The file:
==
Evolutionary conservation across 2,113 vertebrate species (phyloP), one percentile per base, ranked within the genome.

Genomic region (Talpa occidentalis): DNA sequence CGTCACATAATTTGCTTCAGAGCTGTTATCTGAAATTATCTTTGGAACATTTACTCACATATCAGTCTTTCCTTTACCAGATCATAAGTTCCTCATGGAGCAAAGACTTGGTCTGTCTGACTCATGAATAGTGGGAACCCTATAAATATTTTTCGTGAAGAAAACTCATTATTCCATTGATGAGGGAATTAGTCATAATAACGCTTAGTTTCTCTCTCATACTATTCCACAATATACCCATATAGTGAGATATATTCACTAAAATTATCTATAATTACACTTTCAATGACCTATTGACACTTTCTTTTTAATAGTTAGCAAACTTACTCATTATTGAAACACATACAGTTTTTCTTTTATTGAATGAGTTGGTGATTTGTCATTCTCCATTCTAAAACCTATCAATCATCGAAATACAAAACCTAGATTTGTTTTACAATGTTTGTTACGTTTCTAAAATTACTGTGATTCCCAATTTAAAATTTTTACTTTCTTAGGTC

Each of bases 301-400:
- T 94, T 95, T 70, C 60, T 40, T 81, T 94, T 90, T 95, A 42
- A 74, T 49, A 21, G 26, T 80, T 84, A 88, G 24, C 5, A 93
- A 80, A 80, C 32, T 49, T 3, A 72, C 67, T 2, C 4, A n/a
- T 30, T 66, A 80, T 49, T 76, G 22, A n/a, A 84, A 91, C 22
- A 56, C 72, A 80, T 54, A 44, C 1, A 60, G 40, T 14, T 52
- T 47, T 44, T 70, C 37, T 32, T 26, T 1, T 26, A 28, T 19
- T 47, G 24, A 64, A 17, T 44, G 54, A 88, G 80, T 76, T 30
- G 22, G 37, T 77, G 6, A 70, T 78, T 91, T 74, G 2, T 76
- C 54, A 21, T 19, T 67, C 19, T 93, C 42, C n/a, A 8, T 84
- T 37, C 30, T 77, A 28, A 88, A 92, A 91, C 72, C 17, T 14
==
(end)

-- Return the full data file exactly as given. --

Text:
Evolutionary conservation across 2,113 vertebrate species (phyloP), one percentile per base, ranked within the genome.

Genomic region (Talpa occidentalis): DNA sequence CGTCACATAATTTGCTTCAGAGCTGTTATCTGAAATTATCTTTGGAACATTTACTCACATATCAGTCTTTCCTTTACCAGATCATAAGTTCCTCATGGAGCAAAGACTTGGTCTGTCTGACTCATGAATAGTGGGAACCCTATAAATATTTTTCGTGAAGAAAACTCATTATTCCATTGATGAGGGAATTAGTCATAATAACGCTTAGTTTCTCTCTCATACTATTCCACAATATACCCATATAGTGAGATATATTCACTAAAATTATCTATAATTACACTTTCAATGACCTATTGACACTTTCTTTTTAATAGTTAGCAAACTTACTCATTATTGAAACACATACAGTTTTTCTTTTATTGAATGAGTTGGTGATTTGTCATTCTCCATTCTAAAACCTATCAATCATCGAAATACAAAACCTAGATTTGTTTTACAATGTTTGTTACGTTTCTAAAATTACTGTGATTCCCAATTTAAAATTTTTACTTTCTTAGGTC

Each of bases 301-400:
- T 94, T 95, T 70, C 60, T 40, T 81, T 94, T 90, T 95, A 42
- A 74, T 49, A 21, G 26, T 80, T 84, A 88, G 24, C 5, A 93
- A 80, A 80, C 32, T 49, T 3, A 72, C 67, T 2, C 4, A n/a
- T 30, T 66, A 80, T 49, T 76, G 22, A n/a, A 84, A 91, C 22
- A 56, C 72, A 80, T 54, A 44, C 1, A 60, G 40, T 14, T 52
- T 47, T 44, T 70, C 37, T 32, T 26, T 1, T 26, A 28, T 19
- T 47, G 24, A 64, A 17, T 44, G 54, A 88, G 80, T 76, T 30
- G 22, G 37, T 77, G 6, A 70, T 78, T 91, T 74, G 2, T 76
- C 54, A 21, T 19, T 67, C 19, T 93, C 42, C n/a, A 8, T 84
- T 37, C 30, T 77, A 28, A 88, A 92, A 91, C 72, C 17, T 14